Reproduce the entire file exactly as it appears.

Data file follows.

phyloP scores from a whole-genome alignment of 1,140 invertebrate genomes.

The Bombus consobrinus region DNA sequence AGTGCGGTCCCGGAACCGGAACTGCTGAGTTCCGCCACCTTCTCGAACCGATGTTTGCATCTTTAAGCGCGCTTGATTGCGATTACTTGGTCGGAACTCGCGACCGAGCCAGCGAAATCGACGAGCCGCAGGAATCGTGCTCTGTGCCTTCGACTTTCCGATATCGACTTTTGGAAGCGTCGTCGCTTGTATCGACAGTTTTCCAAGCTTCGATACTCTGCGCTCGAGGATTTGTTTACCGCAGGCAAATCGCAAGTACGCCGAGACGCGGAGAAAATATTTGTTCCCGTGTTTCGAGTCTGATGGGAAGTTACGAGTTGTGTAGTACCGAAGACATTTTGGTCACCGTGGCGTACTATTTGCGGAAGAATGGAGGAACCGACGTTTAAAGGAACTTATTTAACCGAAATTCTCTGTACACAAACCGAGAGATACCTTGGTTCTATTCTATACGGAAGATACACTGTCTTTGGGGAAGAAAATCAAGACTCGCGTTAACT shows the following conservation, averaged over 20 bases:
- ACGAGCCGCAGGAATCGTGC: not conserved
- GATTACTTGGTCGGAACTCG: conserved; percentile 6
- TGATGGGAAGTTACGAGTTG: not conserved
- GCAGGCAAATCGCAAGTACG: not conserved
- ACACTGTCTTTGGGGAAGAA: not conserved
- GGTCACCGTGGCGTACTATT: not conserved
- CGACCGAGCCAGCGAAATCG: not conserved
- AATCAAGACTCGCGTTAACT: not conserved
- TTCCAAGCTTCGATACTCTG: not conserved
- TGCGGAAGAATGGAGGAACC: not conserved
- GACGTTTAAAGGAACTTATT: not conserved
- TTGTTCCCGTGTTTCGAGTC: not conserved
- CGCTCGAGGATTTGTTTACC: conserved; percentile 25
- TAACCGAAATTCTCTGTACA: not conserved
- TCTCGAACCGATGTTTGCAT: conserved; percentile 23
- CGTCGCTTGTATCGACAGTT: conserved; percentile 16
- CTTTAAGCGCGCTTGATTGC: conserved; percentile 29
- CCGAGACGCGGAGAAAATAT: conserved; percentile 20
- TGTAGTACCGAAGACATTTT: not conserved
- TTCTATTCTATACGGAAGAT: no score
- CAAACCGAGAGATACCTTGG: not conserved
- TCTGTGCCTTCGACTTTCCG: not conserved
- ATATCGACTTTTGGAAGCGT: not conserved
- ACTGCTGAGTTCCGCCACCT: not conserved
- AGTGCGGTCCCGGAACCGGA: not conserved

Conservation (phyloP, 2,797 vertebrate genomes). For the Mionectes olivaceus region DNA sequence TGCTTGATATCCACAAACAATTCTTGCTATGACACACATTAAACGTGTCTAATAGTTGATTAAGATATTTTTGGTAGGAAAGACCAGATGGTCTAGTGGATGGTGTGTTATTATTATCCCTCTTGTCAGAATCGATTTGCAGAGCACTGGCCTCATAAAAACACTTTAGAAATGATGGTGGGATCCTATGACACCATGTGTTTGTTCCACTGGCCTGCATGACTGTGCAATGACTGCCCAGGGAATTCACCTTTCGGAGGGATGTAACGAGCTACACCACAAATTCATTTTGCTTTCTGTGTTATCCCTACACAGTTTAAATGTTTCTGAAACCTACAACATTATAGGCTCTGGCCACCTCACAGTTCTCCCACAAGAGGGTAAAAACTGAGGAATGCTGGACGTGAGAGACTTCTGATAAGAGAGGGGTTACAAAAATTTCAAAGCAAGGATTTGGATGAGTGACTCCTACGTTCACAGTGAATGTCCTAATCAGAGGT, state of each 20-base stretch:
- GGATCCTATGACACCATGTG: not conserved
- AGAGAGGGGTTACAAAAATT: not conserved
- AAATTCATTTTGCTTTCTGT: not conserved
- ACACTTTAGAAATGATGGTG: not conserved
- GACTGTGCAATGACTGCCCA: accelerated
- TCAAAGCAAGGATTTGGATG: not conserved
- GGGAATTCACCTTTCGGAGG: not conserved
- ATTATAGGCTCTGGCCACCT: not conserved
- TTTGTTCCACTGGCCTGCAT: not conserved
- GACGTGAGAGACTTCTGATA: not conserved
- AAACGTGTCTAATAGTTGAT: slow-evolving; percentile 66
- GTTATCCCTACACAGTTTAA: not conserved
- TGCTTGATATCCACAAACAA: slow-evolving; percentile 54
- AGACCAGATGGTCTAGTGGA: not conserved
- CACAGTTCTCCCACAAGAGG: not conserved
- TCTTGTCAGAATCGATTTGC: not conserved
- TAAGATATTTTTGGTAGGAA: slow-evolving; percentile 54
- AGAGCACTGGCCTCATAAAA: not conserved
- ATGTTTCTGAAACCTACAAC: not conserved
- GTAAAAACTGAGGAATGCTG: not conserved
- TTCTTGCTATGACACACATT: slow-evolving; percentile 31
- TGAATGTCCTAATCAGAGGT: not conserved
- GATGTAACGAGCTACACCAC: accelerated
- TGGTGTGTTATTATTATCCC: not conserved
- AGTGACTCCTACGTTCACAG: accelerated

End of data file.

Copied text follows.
phyloP scores from a whole-genome alignment of 1,140 invertebrate genomes.

The Bombus consobrinus region DNA sequence AGTGCGGTCCCGGAACCGGAACTGCTGAGTTCCGCCACCTTCTCGAACCGATGTTTGCATCTTTAAGCGCGCTTGATTGCGATTACTTGGTCGGAACTCGCGACCGAGCCAGCGAAATCGACGAGCCGCAGGAATCGTGCTCTGTGCCTTCGACTTTCCGATATCGACTTTTGGAAGCGTCGTCGCTTGTATCGACAGTTTTCCAAGCTTCGATACTCTGCGCTCGAGGATTTGTTTACCGCAGGCAAATCGCAAGTACGCCGAGACGCGGAGAAAATATTTGTTCCCGTGTTTCGAGTCTGATGGGAAGTTACGAGTTGTGTAGTACCGAAGACATTTTGGTCACCGTGGCGTACTATTTGCGGAAGAATGGAGGAACCGACGTTTAAAGGAACTTATTTAACCGAAATTCTCTGTACACAAACCGAGAGATACCTTGGTTCTATTCTATACGGAAGATACACTGTCTTTGGGGAAGAAAATCAAGACTCGCGTTAACT shows the following conservation, averaged over 20 bases:
- ACGAGCCGCAGGAATCGTGC: not conserved
- GATTACTTGGTCGGAACTCG: conserved; percentile 6
- TGATGGGAAGTTACGAGTTG: not conserved
- GCAGGCAAATCGCAAGTACG: not conserved
- ACACTGTCTTTGGGGAAGAA: not conserved
- GGTCACCGTGGCGTACTATT: not conserved
- CGACCGAGCCAGCGAAATCG: not conserved
- AATCAAGACTCGCGTTAACT: not conserved
- TTCCAAGCTTCGATACTCTG: not conserved
- TGCGGAAGAATGGAGGAACC: not conserved
- GACGTTTAAAGGAACTTATT: not conserved
- TTGTTCCCGTGTTTCGAGTC: not conserved
- CGCTCGAGGATTTGTTTACC: conserved; percentile 25
- TAACCGAAATTCTCTGTACA: not conserved
- TCTCGAACCGATGTTTGCAT: conserved; percentile 23
- CGTCGCTTGTATCGACAGTT: conserved; percentile 16
- CTTTAAGCGCGCTTGATTGC: conserved; percentile 29
- CCGAGACGCGGAGAAAATAT: conserved; percentile 20
- TGTAGTACCGAAGACATTTT: not conserved
- TTCTATTCTATACGGAAGAT: no score
- CAAACCGAGAGATACCTTGG: not conserved
- TCTGTGCCTTCGACTTTCCG: not conserved
- ATATCGACTTTTGGAAGCGT: not conserved
- ACTGCTGAGTTCCGCCACCT: not conserved
- AGTGCGGTCCCGGAACCGGA: not conserved

Conservation (phyloP, 2,797 vertebrate genomes). For the Mionectes olivaceus region DNA sequence TGCTTGATATCCACAAACAATTCTTGCTATGACACACATTAAACGTGTCTAATAGTTGATTAAGATATTTTTGGTAGGAAAGACCAGATGGTCTAGTGGATGGTGTGTTATTATTATCCCTCTTGTCAGAATCGATTTGCAGAGCACTGGCCTCATAAAAACACTTTAGAAATGATGGTGGGATCCTATGACACCATGTGTTTGTTCCACTGGCCTGCATGACTGTGCAATGACTGCCCAGGGAATTCACCTTTCGGAGGGATGTAACGAGCTACACCACAAATTCATTTTGCTTTCTGTGTTATCCCTACACAGTTTAAATGTTTCTGAAACCTACAACATTATAGGCTCTGGCCACCTCACAGTTCTCCCACAAGAGGGTAAAAACTGAGGAATGCTGGACGTGAGAGACTTCTGATAAGAGAGGGGTTACAAAAATTTCAAAGCAAGGATTTGGATGAGTGACTCCTACGTTCACAGTGAATGTCCTAATCAGAGGT, state of each 20-base stretch:
- GGATCCTATGACACCATGTG: not conserved
- AGAGAGGGGTTACAAAAATT: not conserved
- AAATTCATTTTGCTTTCTGT: not conserved
- ACACTTTAGAAATGATGGTG: not conserved
- GACTGTGCAATGACTGCCCA: accelerated
- TCAAAGCAAGGATTTGGATG: not conserved
- GGGAATTCACCTTTCGGAGG: not conserved
- ATTATAGGCTCTGGCCACCT: not conserved
- TTTGTTCCACTGGCCTGCAT: not conserved
- GACGTGAGAGACTTCTGATA: not conserved
- AAACGTGTCTAATAGTTGAT: slow-evolving; percentile 66
- GTTATCCCTACACAGTTTAA: not conserved
- TGCTTGATATCCACAAACAA: slow-evolving; percentile 54
- AGACCAGATGGTCTAGTGGA: not conserved
- CACAGTTCTCCCACAAGAGG: not conserved
- TCTTGTCAGAATCGATTTGC: not conserved
- TAAGATATTTTTGGTAGGAA: slow-evolving; percentile 54
- AGAGCACTGGCCTCATAAAA: not conserved
- ATGTTTCTGAAACCTACAAC: not conserved
- GTAAAAACTGAGGAATGCTG: not conserved
- TTCTTGCTATGACACACATT: slow-evolving; percentile 31
- TGAATGTCCTAATCAGAGGT: not conserved
- GATGTAACGAGCTACACCAC: accelerated
- TGGTGTGTTATTATTATCCC: not conserved
- AGTGACTCCTACGTTCACAG: accelerated